Matt Holding set an alarm on his phone so he wouldn’t miss out on a limited release of electric vehicles, but by the time he jumped online to buy one they had sold out.
In six and a half minutes, all 109 of Hyundai’s electric SUVs had sold – 18,000 Australians had registered their interest.
“You’ve just got to keep on trying and get in there straight away, which seems ridiculous when you’re purchasing an $80,000 car,” Holding says of the second time he tried to beat the queue to buy Hyundai’s Ioniq 5.
The pace at which the cars sold out is part of a broader issue, according to leaders in the industry, as the demand for them in Australia now outstrips supply.
“Our biggest issue now is actually attracting supply of electric vehicles, not getting Australians interested in buying them,” says Behyad Jafari, the chief executive of the Electric Vehicle Council.
Jafari says Australia is underserved in EVs compared with many other countries due to a lack of government EV and climate policies. The majority of EVs are instead flowing to countries that require car manufacturers to sell them in order to meet fuel efficiency standards and CO2 emission reduction schemes. The UK has banned the sale of all new petrol-run cars by 2030, in South Korea the date is 2025.
Last year, the Morrison government announced it would partner with the private sector to fund 50,000 EV charging stations in homes, 500 for businesses and 1,000 in public areas. This is one part of the government’s $2.1bn funded future fuels and vehicle strategy. A spokesperson for the energy minister, Angus Taylor, said the strategy will make “it easier for Australians to make the choice to switch to a new technology vehicle that’s right for them”.
But Australia remains the only country in the OECD not to have fuel efficiency standards for CO2. Nor has Australia adopted the Euro 6 noxious emission standards on fuel quality, which was applied to all new cars sold in the EU more than six years ago.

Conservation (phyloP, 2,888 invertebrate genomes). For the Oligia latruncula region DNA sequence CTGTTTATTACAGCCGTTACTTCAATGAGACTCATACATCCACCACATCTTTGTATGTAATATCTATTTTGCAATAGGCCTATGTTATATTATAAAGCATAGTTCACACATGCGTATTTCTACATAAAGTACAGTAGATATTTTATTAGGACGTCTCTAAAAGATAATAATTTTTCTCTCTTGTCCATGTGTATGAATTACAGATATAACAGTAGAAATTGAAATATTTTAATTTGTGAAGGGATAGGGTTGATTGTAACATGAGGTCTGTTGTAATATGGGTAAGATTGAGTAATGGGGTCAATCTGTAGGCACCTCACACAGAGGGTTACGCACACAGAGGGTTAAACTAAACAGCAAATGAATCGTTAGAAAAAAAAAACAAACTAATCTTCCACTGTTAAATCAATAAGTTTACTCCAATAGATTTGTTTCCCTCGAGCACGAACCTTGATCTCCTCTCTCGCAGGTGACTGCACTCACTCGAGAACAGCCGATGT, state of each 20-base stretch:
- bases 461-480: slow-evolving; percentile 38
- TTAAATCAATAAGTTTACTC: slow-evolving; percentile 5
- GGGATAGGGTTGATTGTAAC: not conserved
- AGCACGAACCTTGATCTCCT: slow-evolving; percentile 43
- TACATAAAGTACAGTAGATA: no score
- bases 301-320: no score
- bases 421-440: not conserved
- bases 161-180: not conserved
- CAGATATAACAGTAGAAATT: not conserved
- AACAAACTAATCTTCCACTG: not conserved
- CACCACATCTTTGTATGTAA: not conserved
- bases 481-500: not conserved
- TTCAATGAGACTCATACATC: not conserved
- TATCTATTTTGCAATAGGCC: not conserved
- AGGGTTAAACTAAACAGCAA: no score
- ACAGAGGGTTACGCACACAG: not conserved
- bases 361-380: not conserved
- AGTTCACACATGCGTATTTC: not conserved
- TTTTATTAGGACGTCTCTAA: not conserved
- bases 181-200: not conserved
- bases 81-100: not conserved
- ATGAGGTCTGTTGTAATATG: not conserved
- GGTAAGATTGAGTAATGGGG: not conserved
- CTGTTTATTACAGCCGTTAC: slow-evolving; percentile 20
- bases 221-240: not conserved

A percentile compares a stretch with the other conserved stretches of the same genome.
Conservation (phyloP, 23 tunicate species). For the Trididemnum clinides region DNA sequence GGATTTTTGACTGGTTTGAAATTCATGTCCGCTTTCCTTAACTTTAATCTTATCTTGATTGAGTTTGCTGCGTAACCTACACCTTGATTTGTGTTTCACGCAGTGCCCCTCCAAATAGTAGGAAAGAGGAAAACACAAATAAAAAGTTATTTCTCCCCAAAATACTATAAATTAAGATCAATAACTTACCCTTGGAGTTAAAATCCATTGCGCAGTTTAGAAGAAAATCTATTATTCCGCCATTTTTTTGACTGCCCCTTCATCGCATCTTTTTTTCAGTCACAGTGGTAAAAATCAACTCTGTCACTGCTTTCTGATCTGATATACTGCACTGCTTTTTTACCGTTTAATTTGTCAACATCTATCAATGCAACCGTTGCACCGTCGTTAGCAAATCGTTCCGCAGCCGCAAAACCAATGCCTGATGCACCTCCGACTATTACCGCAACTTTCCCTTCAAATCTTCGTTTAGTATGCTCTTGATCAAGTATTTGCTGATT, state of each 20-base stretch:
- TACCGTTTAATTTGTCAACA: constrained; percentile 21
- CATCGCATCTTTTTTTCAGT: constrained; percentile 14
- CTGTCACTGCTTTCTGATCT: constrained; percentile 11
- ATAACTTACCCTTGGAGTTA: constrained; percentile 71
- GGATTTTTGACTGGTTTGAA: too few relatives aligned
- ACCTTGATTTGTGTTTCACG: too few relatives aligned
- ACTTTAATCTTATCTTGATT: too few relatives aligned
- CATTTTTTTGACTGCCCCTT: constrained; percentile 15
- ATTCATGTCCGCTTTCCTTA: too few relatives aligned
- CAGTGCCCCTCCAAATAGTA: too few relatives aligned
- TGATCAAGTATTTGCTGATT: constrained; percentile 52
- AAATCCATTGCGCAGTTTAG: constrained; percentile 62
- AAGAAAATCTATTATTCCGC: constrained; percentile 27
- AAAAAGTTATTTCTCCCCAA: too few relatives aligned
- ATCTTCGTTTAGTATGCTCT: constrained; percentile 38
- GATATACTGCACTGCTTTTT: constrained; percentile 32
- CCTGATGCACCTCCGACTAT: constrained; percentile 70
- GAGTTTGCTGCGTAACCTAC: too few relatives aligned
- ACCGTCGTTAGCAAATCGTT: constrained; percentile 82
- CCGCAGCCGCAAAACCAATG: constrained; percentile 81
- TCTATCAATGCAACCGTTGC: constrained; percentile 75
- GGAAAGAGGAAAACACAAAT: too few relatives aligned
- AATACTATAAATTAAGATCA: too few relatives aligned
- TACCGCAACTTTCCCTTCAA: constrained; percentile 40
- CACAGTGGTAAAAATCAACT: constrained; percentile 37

“Australia is not in the race,” says Jafari. “Our partners in the US and Europe and right around the world have a much easier time because there’s a requirement for them to get enough electric vehicles into their markets.”
Last year carmakers warned there would be production cuts due to supply chain issues resulting from the pandemic. But Hyundai Australia’s general manager of corporate affairs, Bill Thomas, says the fact that there are not enough EVs available in Australia is mainly due to a lack of incentives to sell the cars here, rather than supply chain issues.
In Australia, there is a six to nine-month wait on Tesla models. Car manufacturer Kia could only secure 500 of its new electric SUVs this year despite 20,000 Australians expressing interest.
When Nathan Gore-Brown, an EV consultant, saw Honda confirm they had no plans to sell the electric car he wanted in Australia – the Honda E – he decided to import a used one from the UK. It cost between $15,000 and $20,000 to bring the almost $45,000 car to Australia.
Gore-Brown says a major issue stalling EV uptake is that Australia does not get the same choice of models as many other countries, and what is sent here is often delayed. Car manufacturer Škoda announced their electric SUV Enyaq would be sold in Australia in 2023, three years after it was first sold in the UK.
Thomas says the demand for Hyundai’s EVs has gradually increased since Russia’s invasion of Ukraine sent petrol prices soaring. “We’re seeing more discussions about EVs on the showroom floor,” he says.
“People are coming in to look at cars and they’re much more likely to talk about the potential for an EV, even more than they were two weeks ago.”
Hyundai has requested more EVs for the Australian market, but does not yet have confirmation they will be delivered. It hopes to secure a version of the Ioniq 5 model that is lower in price later this year.
Jafari says without government leadership on EVs, Australians have been left in a risky position. “Every year that we go on with Australians buying petrol vehicles, they’re at risk of buying a new vehicle that in four or five years’ time will be worthless … no one will want to buy it because it’s redundant technology,” he says.
“There essentially needs to be a warning that people are buying landlines when the world is moving towards mobile phones.”
Due to the difficulty in securing an EV that was right for Holding’s family of four and a dog, he bought an internal combustion engine car four months ago to get him by.
“I did need a car, and it got the point I just couldn’t wait any more,” he says.
A spokesperson for the energy minister, Angus Taylor, said supply chain constraints were a global problem affecting vehicles and components.
“Despite these constraints, Australians already have the confidence to make the choice to drive an EV,” they said. “Battery EV sales are soaring, having tripled from 2020 to 2021.”
The spokesperson said the government’s modern manufacturing strategy was working to overcome global constraints and strengthen local production.